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(07-11-2013, 11:27 PM)PeterII Wrote: [ -> ]Except in the case of JP II, you have a Pope that praised Luther and found holiness in other religions.  So who knows what he thought a saint was, or what the current pope really intends?   They aren't Traditionalists, so why do you assume they would have a Traditionalist definition of what a Saint is?  Their intention can change everything.

It isn't whether they are "Traditionalists", but whether they have received and passed on the Word of God passed on to them. In this, I don't think there can be a real doubt. I don't think there is any real doubt that they understand saints to be the blessed in heaven. I think where you misstep here is introducing the idea of "Traditionalism" instead of seeing the reality of the Vicar of Christ, the Supreme Pontiff, invoking the authority he receives from Christ, the authority of the Apostles Peter and Paul, and the authority of Jesus Christ Himself, to make the declaration. To say then that maybe he means something different creates a doubt which man cannot resolve. The same applies for the sacraments. It was often said that you can't go to any New Mass because the priest would not intend to confect the sacrament. Well, how can anybody ever resolve such a situation unless you can read someone's mind? What about even the "indult Masses" said by the same crop of priests? Probably can't go to those either. And we see how this line of thought can lead to extreme and absurd situations and actions. No, when the priest observes the correct matter and form, and barring any clear conditions to the contrary, the faithful have assurance that the sacrament is confected. And so with canonization. We can't be expected to read Pope Francis' mind, and there is no evidence that he intends anything other than what is traditionally intended. So we have the assurance of faith.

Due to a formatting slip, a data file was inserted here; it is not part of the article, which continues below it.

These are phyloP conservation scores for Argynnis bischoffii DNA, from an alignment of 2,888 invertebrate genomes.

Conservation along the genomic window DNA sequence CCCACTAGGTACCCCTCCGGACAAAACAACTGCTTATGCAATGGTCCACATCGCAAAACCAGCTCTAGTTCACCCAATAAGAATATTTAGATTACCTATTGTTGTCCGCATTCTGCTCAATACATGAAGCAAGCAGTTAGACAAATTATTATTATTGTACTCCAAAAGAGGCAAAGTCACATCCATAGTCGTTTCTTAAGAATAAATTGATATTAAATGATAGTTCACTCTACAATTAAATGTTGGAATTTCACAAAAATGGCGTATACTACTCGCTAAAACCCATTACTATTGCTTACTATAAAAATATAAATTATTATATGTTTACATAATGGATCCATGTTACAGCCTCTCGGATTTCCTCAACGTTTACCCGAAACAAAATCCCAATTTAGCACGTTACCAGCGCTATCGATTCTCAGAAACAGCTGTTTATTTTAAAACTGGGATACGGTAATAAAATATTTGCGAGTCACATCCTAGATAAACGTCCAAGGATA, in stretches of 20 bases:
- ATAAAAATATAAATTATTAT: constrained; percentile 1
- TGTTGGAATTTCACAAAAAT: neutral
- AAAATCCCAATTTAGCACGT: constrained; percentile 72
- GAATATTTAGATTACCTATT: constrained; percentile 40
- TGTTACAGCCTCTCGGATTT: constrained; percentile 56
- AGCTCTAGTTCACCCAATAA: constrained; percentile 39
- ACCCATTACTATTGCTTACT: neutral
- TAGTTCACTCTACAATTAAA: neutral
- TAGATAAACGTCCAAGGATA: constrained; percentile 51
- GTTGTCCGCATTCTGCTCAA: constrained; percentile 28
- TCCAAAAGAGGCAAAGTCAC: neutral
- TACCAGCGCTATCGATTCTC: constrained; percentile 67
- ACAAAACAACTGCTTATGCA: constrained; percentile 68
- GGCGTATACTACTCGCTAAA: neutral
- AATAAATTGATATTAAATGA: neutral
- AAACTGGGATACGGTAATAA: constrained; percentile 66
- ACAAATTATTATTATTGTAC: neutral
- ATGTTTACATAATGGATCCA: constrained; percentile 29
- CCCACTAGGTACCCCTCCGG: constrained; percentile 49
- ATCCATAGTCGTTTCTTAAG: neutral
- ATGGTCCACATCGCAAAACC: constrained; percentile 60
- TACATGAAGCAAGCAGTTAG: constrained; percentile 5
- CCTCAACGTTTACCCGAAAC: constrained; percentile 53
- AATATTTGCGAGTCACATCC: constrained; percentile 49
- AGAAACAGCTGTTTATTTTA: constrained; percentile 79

(07-12-2013, 07:20 AM)2Vermont Wrote: [ -> ]
(07-11-2013, 11:27 PM)PeterII Wrote: [ -> ]
Scriptorium Wrote:The declaration is that they are a "saint". If one wishes to empty that, and the ceremony, of every reality which clearly the Pope intends to state, then what really is the ceremony about? A sort of ritual self-gratification of a false reality? It is clear in Catholic teaching that saints are in heaven. It theologians wish to discuss th oft chance that someone in purgatory can intercede for us, great. But no one seriously teaches that canonization of someone as a "saint" does not mean anything less than be with the blessed in heaven.

Except in the case of JP II, you have a Pope that praised Luther and found holiness in other religions.  So who knows what he thought a saint was, or what the current pope really intends?   They aren't Traditionalists, so why do you assume they would have a Traditionalist definition of what a Saint is?  Their intention can change everything.

Interesting.  This seems to be a good point to me. 

Are you sure that JPII didn't find holiness in other religions though (referring to the "except in the case of JPII" portion of your post)

Read "Except" as "However".
(07-12-2013, 09:17 AM)Scriptorium Wrote: [ -> ]